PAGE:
On graduation she became a teacher, which she enjoyed, in Birmingham, which she did not enjoy. After a few years she was sacked summarily, and extraordinarily, for organising opposition to the use of corporal punishment.

Moving to London she pursued a creative life as a writer and documentary film maker. She married Rudolf Nassauer, an aspirant novelist and wine merchant, whose family fled Germany just before the war. They had two daughters before the difficult marriage ended through his infidelity, though they maintained a lifelong relationship of sorts.

Rubens’ first novel, Set on Edge, was published in 1960.  Her fifth novel, The Elected Member, won the Booker Prize (1970) and she was short-listed again in 1978 for A Five Year Sentence.

Madame Sousatzka (1962) and I Sent A Letter to My Love (1975) were made into films; Mr Wakefield’s Crusade (1985) was made into a TV drama by the BBC in 1992. Her memoir When I Grow Up (2005) has the dramatic flair of a novel.

Prolific

Well into her thirties before her first novel appeared, she was then remarkably prolific publishing at a rate of almost every 18 months, 26 novels in all. She rarely plotted stories in advance and suffered no writers’ block. Her imagination was inexhaustible.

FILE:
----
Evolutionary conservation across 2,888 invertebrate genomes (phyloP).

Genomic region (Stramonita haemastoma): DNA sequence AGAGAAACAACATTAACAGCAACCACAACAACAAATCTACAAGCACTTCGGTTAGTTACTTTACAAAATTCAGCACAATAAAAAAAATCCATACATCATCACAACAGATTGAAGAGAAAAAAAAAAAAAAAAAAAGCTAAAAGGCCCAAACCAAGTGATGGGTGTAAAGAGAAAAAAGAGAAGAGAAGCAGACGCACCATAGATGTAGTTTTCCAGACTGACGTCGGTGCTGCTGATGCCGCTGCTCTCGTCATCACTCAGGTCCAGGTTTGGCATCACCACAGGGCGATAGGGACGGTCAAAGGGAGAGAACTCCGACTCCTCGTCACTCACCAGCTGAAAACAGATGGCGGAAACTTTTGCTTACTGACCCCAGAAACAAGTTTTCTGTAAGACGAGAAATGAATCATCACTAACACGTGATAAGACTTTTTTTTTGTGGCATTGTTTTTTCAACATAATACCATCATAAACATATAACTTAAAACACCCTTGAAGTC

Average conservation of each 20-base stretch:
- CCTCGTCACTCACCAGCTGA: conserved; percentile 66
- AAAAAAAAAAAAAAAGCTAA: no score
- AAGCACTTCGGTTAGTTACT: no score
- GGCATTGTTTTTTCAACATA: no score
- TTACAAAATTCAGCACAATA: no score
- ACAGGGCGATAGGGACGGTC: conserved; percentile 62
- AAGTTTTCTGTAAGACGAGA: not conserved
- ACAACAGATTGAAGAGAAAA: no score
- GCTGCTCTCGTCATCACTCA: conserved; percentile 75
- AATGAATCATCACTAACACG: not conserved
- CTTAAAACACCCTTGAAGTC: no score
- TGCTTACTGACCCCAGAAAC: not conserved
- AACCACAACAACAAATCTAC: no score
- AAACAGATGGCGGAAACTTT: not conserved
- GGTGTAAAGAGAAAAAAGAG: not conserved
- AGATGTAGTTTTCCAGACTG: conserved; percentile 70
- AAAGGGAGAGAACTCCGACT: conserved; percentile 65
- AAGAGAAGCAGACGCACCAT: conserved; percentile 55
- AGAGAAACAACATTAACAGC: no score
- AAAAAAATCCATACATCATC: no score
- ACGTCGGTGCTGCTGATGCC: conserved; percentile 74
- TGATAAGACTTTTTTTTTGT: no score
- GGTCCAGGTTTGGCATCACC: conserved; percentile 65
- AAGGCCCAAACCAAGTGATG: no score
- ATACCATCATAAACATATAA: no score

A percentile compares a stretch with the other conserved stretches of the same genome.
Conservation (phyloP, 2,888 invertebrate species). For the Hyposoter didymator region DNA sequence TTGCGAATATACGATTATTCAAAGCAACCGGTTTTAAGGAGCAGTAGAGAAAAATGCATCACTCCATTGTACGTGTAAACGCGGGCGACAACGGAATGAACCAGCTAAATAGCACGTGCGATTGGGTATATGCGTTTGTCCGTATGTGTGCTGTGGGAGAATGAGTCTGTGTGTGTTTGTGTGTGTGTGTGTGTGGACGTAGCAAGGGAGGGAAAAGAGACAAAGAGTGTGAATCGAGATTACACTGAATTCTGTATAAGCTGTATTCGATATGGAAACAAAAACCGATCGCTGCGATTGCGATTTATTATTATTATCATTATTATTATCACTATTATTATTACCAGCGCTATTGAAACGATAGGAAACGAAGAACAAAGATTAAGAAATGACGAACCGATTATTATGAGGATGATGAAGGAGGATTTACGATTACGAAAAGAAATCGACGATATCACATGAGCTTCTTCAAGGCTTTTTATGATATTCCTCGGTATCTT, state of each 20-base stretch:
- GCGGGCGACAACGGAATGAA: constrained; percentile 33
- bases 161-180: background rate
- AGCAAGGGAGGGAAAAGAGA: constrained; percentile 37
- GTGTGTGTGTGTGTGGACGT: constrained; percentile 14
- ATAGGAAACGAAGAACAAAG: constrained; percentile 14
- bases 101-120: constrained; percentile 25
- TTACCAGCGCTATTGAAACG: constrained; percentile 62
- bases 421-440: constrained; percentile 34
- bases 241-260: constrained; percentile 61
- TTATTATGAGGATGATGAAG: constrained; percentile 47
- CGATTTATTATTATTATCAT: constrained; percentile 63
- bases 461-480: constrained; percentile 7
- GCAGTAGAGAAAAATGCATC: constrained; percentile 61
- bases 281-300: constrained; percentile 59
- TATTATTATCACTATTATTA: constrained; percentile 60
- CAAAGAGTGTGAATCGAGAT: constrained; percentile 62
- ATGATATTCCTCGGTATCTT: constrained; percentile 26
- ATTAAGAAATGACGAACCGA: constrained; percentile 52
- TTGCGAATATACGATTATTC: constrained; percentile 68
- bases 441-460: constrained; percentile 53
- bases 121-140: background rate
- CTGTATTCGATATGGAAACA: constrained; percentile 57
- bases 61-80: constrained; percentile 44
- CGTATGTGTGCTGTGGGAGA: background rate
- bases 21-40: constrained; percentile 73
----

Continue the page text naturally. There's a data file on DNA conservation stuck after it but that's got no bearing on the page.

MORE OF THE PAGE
In her lifetime she won acclaim and commercial success. Typically, her novels are short and easily readable. The setting is often domestic and suburban, emphasising the chill of her cold-eyed plots.

Yesterday in the Back Lane (1995) draws on her experience in wartime Cardiff against a background of German bombing and community shelter in a brothel near her home. I Sent A Letter To My Love (1975), a story of identity and sex, may be the only novel ever set primarily in Porthcawl.

Cross-dressing and sexual identity are themes in Mr Wakefield’s Crusade (1985) and Sunday Best (1971). In Birds of Prey (1981), two women are repeatedly raped by a ship’s steward and respond very differently to the experience.

Sweeping family history

Her 1983 novel The Brothers was markedly different from her other works. It is a sweeping family history (hers, of course) taking in Czarist Russia, Odessa, Hamburg, Cardiff, Leipzig, Moscow, Israel – and the Holocaust, where family histories ended.

The story is gripping but in parts almost too painful to read. One must imagine what it cost to write; in her memoir she hints only at difficulty, with heavy understatement. No Welsh author has written a greater novel.

Identity and ambiguity are central to Rubens’ work. The Jewish identity is characterised by movement, survival, the bag kept packed in the hall. The Welsh identity is marked by doubt and a certain lack of precision. Who, what and where, exactly? Does it include me, and on what terms?